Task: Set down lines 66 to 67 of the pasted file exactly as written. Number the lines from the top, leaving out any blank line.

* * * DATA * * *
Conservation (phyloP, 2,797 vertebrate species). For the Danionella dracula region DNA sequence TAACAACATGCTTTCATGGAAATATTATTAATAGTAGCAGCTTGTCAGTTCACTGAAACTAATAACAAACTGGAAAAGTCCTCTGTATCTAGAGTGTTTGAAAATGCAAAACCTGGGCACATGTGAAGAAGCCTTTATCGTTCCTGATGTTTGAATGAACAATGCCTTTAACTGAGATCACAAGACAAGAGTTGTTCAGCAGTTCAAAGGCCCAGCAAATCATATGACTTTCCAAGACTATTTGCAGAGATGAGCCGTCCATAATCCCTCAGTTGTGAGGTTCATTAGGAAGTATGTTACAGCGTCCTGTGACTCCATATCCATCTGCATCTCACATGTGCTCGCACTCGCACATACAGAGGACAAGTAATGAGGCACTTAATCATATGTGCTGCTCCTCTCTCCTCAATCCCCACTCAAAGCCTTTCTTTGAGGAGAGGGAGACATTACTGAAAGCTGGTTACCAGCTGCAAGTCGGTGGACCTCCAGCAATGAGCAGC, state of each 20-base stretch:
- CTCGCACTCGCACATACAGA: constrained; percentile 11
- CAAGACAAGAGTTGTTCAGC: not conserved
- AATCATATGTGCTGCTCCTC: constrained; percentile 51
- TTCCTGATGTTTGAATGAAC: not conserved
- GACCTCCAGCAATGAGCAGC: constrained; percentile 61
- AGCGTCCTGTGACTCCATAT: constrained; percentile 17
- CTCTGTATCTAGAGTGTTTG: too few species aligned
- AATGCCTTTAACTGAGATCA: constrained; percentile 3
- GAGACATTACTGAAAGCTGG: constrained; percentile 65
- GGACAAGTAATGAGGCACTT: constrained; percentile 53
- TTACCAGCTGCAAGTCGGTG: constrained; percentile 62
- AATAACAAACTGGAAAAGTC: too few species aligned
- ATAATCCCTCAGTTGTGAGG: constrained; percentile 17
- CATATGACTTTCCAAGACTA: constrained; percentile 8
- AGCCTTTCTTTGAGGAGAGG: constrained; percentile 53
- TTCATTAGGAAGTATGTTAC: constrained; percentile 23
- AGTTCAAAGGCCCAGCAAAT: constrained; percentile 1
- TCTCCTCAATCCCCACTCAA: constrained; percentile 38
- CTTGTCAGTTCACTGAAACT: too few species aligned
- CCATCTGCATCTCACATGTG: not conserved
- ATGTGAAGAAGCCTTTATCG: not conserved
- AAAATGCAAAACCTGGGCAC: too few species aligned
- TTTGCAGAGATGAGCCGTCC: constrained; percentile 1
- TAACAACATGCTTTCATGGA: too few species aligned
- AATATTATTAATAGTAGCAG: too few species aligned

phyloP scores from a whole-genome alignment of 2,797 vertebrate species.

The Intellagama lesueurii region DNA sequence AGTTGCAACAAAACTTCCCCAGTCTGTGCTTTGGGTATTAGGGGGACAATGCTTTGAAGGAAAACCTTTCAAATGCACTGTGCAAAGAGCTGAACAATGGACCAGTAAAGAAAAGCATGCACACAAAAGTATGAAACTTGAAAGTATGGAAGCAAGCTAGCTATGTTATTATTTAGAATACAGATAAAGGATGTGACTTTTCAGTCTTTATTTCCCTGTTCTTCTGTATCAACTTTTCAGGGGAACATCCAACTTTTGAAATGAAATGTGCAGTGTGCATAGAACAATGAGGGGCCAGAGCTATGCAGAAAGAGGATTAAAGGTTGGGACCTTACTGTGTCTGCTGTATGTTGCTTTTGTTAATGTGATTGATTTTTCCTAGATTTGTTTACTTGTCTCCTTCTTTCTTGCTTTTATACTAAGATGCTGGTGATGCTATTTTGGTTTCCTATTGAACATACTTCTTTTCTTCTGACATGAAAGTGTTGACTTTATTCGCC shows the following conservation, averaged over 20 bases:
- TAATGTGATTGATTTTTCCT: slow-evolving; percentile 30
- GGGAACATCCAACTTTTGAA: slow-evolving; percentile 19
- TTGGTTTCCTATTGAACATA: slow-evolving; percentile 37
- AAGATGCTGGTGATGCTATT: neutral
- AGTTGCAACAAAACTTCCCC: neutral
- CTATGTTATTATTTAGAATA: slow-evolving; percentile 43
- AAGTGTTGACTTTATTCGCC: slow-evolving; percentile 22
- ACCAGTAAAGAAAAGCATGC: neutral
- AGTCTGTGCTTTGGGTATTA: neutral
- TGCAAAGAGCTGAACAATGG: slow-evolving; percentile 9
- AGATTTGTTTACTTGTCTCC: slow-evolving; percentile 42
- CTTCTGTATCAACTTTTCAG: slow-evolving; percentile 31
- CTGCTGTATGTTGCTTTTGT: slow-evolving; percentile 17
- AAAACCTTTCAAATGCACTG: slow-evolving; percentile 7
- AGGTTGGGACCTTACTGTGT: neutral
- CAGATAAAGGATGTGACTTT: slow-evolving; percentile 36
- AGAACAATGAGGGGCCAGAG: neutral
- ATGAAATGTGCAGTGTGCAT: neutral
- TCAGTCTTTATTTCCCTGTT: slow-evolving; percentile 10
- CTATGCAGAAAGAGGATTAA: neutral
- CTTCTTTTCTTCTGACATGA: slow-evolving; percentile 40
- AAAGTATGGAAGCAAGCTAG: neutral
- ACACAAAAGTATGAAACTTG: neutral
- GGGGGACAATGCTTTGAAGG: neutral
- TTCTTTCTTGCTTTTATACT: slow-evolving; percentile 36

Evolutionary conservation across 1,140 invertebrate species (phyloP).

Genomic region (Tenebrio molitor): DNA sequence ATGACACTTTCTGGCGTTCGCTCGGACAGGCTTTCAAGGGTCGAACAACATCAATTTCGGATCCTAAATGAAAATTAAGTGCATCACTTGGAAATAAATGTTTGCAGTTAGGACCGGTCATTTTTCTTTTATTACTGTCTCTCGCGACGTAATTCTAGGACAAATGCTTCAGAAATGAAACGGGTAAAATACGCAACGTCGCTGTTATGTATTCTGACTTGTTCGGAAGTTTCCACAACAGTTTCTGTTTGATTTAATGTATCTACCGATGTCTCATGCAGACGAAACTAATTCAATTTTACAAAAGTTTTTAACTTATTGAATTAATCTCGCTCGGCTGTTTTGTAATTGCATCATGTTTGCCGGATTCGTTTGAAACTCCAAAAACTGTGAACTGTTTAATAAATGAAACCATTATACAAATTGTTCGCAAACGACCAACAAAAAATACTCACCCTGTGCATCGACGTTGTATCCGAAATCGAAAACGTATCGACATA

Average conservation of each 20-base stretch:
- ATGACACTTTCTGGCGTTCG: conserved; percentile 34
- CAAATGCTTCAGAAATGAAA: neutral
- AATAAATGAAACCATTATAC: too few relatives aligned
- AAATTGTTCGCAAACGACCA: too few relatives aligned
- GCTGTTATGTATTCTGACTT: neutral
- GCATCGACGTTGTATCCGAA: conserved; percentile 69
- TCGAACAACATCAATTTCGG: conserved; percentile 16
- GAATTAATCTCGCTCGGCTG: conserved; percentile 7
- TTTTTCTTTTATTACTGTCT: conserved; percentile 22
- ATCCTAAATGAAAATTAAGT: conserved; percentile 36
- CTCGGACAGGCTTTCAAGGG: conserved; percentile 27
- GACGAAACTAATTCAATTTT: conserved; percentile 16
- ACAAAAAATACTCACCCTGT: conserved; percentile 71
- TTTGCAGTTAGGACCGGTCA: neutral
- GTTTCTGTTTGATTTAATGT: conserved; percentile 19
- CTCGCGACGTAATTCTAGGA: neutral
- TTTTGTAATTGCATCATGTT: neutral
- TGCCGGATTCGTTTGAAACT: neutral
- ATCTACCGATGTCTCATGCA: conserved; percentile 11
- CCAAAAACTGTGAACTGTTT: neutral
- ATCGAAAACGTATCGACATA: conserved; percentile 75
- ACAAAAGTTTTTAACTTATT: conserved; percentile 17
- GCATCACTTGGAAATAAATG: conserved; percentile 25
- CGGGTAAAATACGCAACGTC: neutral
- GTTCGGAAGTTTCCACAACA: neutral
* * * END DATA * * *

- ATCCTAAATGAAAATTAAGT: conserved; percentile 36
- CTCGGACAGGCTTTCAAGGG: conserved; percentile 27